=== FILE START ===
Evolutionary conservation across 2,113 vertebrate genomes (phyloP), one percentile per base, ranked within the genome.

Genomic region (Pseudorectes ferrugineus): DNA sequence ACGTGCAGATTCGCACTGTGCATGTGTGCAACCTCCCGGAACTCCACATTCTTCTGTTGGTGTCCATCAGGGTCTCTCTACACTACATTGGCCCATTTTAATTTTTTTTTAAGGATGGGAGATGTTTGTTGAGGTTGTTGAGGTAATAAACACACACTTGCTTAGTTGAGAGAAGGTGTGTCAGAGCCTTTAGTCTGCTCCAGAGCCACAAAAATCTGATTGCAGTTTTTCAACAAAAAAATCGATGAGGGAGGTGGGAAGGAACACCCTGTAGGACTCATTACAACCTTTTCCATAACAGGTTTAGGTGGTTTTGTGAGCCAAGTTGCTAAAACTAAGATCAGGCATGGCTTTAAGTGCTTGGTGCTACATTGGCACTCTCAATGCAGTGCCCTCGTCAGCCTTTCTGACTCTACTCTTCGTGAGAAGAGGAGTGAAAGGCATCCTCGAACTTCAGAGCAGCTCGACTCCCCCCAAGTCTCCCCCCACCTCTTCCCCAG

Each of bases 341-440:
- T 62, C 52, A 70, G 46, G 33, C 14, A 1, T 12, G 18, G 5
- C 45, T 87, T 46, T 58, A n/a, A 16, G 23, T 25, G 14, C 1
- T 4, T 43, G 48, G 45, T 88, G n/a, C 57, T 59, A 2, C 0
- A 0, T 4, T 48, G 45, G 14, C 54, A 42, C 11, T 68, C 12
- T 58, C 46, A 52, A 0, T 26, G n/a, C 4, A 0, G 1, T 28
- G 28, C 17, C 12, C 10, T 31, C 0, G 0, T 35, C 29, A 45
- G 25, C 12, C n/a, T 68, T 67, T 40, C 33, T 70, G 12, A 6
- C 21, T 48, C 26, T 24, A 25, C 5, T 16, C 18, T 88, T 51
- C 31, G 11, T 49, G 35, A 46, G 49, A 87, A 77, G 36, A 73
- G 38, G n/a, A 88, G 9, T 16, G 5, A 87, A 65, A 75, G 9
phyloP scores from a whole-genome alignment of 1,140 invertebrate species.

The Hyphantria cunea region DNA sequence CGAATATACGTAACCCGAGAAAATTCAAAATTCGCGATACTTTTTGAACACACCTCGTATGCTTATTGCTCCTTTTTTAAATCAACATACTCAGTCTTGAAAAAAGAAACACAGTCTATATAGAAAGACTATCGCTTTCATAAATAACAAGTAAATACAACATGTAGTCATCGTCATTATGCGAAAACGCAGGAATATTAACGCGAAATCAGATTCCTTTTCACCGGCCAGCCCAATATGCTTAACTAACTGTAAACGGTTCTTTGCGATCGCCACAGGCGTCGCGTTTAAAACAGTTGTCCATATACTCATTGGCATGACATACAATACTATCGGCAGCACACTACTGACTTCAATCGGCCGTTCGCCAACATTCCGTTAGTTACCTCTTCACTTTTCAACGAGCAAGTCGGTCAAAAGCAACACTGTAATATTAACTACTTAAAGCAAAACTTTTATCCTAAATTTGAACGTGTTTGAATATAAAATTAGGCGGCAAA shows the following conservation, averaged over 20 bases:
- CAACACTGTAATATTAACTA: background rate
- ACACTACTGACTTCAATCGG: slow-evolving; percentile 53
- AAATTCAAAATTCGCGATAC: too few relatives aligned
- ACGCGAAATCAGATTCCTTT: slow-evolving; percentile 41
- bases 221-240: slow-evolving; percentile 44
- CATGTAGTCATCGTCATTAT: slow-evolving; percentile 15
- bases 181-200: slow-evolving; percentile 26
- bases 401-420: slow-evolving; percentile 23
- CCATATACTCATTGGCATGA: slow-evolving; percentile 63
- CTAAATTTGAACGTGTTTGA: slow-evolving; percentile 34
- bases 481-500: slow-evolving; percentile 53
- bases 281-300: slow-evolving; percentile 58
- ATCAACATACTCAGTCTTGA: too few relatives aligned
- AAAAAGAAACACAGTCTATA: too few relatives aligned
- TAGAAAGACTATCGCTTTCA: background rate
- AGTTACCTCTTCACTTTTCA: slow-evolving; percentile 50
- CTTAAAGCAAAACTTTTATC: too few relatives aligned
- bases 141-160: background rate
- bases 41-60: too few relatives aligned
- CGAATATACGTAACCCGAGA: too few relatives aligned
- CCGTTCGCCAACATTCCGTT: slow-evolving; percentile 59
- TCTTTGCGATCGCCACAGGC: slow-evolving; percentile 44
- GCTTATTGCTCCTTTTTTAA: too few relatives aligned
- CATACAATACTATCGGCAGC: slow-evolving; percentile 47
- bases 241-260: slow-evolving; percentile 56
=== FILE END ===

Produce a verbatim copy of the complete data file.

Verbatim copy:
Evolutionary conservation across 2,113 vertebrate genomes (phyloP), one percentile per base, ranked within the genome.

Genomic region (Pseudorectes ferrugineus): DNA sequence ACGTGCAGATTCGCACTGTGCATGTGTGCAACCTCCCGGAACTCCACATTCTTCTGTTGGTGTCCATCAGGGTCTCTCTACACTACATTGGCCCATTTTAATTTTTTTTTAAGGATGGGAGATGTTTGTTGAGGTTGTTGAGGTAATAAACACACACTTGCTTAGTTGAGAGAAGGTGTGTCAGAGCCTTTAGTCTGCTCCAGAGCCACAAAAATCTGATTGCAGTTTTTCAACAAAAAAATCGATGAGGGAGGTGGGAAGGAACACCCTGTAGGACTCATTACAACCTTTTCCATAACAGGTTTAGGTGGTTTTGTGAGCCAAGTTGCTAAAACTAAGATCAGGCATGGCTTTAAGTGCTTGGTGCTACATTGGCACTCTCAATGCAGTGCCCTCGTCAGCCTTTCTGACTCTACTCTTCGTGAGAAGAGGAGTGAAAGGCATCCTCGAACTTCAGAGCAGCTCGACTCCCCCCAAGTCTCCCCCCACCTCTTCCCCAG

Each of bases 341-440:
- T 62, C 52, A 70, G 46, G 33, C 14, A 1, T 12, G 18, G 5
- C 45, T 87, T 46, T 58, A n/a, A 16, G 23, T 25, G 14, C 1
- T 4, T 43, G 48, G 45, T 88, G n/a, C 57, T 59, A 2, C 0
- A 0, T 4, T 48, G 45, G 14, C 54, A 42, C 11, T 68, C 12
- T 58, C 46, A 52, A 0, T 26, G n/a, C 4, A 0, G 1, T 28
- G 28, C 17, C 12, C 10, T 31, C 0, G 0, T 35, C 29, A 45
- G 25, C 12, C n/a, T 68, T 67, T 40, C 33, T 70, G 12, A 6
- C 21, T 48, C 26, T 24, A 25, C 5, T 16, C 18, T 88, T 51
- C 31, G 11, T 49, G 35, A 46, G 49, A 87, A 77, G 36, A 73
- G 38, G n/a, A 88, G 9, T 16, G 5, A 87, A 65, A 75, G 9
phyloP scores from a whole-genome alignment of 1,140 invertebrate species.

The Hyphantria cunea region DNA sequence CGAATATACGTAACCCGAGAAAATTCAAAATTCGCGATACTTTTTGAACACACCTCGTATGCTTATTGCTCCTTTTTTAAATCAACATACTCAGTCTTGAAAAAAGAAACACAGTCTATATAGAAAGACTATCGCTTTCATAAATAACAAGTAAATACAACATGTAGTCATCGTCATTATGCGAAAACGCAGGAATATTAACGCGAAATCAGATTCCTTTTCACCGGCCAGCCCAATATGCTTAACTAACTGTAAACGGTTCTTTGCGATCGCCACAGGCGTCGCGTTTAAAACAGTTGTCCATATACTCATTGGCATGACATACAATACTATCGGCAGCACACTACTGACTTCAATCGGCCGTTCGCCAACATTCCGTTAGTTACCTCTTCACTTTTCAACGAGCAAGTCGGTCAAAAGCAACACTGTAATATTAACTACTTAAAGCAAAACTTTTATCCTAAATTTGAACGTGTTTGAATATAAAATTAGGCGGCAAA shows the following conservation, averaged over 20 bases:
- CAACACTGTAATATTAACTA: background rate
- ACACTACTGACTTCAATCGG: slow-evolving; percentile 53
- AAATTCAAAATTCGCGATAC: too few relatives aligned
- ACGCGAAATCAGATTCCTTT: slow-evolving; percentile 41
- bases 221-240: slow-evolving; percentile 44
- CATGTAGTCATCGTCATTAT: slow-evolving; percentile 15
- bases 181-200: slow-evolving; percentile 26
- bases 401-420: slow-evolving; percentile 23
- CCATATACTCATTGGCATGA: slow-evolving; percentile 63
- CTAAATTTGAACGTGTTTGA: slow-evolving; percentile 34
- bases 481-500: slow-evolving; percentile 53
- bases 281-300: slow-evolving; percentile 58
- ATCAACATACTCAGTCTTGA: too few relatives aligned
- AAAAAGAAACACAGTCTATA: too few relatives aligned
- TAGAAAGACTATCGCTTTCA: background rate
- AGTTACCTCTTCACTTTTCA: slow-evolving; percentile 50
- CTTAAAGCAAAACTTTTATC: too few relatives aligned
- bases 141-160: background rate
- bases 41-60: too few relatives aligned
- CGAATATACGTAACCCGAGA: too few relatives aligned
- CCGTTCGCCAACATTCCGTT: slow-evolving; percentile 59
- TCTTTGCGATCGCCACAGGC: slow-evolving; percentile 44
- GCTTATTGCTCCTTTTTTAA: too few relatives aligned
- CATACAATACTATCGGCAGC: slow-evolving; percentile 47
- bases 241-260: slow-evolving; percentile 56